© Koninklijke Brill NV, Leiden, 2005 Phronesis L/1 Also available online – www.brill.nl Accepted August 2004 1 I am grateful to Robert Todd, Bob Sharples, Richard Sorabji, Peter Adamson, Sylvia Berryman, and Inna Kupreeva for their comments and suggestions on earlier drafts of this paper. I am especially grateful to Robert Todd for helping translate some of the more di ffi cult passages. The fi nal section was read to the Greek Philosophy Gang at the University of Western Ontario (fall, 2003) who o ff ered some very helpful comments. Finally, I wish to thank an anonymous referee for their helpful comments and Verity Harte and Christopher Gill for their useful editorial suggestions. Embryological Models in Ancient Philosophy 1 DEVIN HENRY A BSTRACT Historically embryogenesis has been among the most philosophically intriguing phenomena. In this paper I focus on one aspect of biological development that was particularly perplexing to the ancients: self-organisation. For many ancients, the fact that an organism determines the important features of its own develop- ment required a special model for understanding how this was possible. This was especially true for Aristotle, Alexander, and Simplicius, who all looked to con- temporary technology to supply that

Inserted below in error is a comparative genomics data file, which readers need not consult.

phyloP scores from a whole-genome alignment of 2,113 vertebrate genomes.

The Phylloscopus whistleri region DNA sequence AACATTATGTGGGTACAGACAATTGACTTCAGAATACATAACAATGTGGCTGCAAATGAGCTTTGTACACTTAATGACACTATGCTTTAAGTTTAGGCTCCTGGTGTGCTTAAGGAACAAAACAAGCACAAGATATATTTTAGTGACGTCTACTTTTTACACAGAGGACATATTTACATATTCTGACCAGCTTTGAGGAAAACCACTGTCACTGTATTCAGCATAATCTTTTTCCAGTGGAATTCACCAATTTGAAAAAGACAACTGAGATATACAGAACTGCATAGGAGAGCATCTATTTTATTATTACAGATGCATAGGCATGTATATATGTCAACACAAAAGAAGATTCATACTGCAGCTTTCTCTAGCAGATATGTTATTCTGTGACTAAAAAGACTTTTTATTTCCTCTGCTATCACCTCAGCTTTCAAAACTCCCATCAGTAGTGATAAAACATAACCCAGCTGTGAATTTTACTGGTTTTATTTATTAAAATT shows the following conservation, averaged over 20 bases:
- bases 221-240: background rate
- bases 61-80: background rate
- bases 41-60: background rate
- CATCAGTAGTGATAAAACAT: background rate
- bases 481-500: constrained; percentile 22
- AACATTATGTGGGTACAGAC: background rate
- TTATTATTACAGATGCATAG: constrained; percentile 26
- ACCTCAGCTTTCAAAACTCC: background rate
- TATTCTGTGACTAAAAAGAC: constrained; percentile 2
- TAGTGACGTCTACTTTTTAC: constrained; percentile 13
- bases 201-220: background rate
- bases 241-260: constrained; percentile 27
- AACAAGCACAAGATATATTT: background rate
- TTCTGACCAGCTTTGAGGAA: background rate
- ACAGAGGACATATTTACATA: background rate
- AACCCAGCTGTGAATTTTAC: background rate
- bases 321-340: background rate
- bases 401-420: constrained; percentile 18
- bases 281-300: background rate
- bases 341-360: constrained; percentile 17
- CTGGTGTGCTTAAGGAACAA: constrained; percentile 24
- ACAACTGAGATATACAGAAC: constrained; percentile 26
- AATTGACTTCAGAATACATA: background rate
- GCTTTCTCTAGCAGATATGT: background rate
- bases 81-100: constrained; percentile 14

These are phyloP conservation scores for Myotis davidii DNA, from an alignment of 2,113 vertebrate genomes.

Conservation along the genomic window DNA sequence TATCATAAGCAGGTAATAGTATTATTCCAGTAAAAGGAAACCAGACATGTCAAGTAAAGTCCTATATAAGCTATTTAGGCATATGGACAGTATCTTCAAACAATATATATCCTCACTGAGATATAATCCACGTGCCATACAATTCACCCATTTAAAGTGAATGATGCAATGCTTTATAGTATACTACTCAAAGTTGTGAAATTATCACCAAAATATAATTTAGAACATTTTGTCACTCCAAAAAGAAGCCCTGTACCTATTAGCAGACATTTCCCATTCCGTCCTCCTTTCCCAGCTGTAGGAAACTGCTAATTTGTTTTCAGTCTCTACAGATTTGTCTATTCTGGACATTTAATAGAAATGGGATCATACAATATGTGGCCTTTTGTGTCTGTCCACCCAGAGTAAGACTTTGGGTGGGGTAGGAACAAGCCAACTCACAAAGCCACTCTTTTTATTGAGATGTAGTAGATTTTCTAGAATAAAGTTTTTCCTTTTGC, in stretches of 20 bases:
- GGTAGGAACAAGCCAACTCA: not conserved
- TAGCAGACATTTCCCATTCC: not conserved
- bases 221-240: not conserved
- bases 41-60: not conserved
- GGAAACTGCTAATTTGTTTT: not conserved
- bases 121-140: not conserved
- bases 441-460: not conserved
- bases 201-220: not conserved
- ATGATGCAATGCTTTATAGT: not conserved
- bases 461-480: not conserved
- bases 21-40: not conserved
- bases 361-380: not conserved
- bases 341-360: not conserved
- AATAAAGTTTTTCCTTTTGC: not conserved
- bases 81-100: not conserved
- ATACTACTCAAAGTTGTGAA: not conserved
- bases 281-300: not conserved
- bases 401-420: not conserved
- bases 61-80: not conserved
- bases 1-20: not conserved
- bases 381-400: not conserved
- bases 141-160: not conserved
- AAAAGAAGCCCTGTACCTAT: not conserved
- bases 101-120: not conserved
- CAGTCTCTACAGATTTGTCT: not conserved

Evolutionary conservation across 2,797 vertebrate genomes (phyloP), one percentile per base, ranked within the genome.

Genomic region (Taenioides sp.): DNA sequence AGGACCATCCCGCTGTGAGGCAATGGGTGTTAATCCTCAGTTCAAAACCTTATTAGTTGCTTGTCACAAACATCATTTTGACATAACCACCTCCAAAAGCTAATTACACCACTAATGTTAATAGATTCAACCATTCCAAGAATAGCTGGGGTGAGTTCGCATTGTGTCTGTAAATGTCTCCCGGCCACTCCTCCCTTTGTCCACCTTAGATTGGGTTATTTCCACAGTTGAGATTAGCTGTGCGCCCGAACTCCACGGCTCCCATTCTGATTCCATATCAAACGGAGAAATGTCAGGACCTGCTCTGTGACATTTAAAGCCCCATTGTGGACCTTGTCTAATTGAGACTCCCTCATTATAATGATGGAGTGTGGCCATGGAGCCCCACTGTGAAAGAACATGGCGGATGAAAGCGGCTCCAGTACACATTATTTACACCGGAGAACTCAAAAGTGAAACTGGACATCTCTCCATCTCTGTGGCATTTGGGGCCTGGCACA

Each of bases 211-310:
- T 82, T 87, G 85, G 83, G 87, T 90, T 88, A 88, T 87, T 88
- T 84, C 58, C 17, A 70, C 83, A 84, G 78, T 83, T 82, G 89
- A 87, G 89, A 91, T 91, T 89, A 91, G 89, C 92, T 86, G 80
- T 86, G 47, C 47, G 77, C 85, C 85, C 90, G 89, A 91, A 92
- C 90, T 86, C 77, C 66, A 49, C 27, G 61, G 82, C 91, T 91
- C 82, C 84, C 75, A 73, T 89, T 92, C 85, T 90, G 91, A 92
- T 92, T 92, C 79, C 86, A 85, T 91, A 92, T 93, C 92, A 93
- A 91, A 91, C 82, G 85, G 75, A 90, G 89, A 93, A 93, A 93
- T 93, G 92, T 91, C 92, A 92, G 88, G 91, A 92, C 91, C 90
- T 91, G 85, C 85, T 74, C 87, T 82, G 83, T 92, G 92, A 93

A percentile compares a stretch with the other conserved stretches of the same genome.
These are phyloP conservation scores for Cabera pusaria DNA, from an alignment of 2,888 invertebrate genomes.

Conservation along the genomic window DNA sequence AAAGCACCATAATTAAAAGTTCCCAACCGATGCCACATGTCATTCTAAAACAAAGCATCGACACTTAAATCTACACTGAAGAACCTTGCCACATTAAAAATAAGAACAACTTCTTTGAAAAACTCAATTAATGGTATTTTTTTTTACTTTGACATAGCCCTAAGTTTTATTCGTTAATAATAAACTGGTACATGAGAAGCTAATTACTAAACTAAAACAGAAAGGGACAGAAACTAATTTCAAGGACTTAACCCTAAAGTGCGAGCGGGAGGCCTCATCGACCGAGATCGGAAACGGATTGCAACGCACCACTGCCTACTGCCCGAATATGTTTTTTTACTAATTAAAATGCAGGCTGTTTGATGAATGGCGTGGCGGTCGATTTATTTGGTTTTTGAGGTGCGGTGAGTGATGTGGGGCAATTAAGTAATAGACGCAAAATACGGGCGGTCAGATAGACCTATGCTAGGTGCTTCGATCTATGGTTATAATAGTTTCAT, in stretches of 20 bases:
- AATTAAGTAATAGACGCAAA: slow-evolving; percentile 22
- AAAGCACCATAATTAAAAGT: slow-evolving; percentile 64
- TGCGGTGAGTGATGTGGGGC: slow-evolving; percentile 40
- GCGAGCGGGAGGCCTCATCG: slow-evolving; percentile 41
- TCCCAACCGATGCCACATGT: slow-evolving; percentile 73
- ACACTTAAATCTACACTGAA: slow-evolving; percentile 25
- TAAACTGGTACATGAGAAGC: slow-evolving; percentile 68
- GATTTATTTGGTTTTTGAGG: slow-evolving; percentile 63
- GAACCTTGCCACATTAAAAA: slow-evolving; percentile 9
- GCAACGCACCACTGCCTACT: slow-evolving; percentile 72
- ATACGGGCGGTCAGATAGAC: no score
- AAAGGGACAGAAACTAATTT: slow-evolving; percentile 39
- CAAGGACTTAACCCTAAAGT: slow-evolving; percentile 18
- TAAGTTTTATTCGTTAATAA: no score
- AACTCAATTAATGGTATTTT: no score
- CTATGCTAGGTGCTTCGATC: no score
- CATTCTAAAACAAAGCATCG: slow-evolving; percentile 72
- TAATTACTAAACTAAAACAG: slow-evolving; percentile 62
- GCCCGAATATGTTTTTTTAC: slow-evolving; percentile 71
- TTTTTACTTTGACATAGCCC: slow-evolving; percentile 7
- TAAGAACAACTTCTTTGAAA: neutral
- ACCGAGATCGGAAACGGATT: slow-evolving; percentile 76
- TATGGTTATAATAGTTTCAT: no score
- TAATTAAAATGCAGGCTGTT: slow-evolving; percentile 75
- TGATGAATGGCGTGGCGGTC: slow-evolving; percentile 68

Phronesis – Brill
Published: Jan 1, 2005
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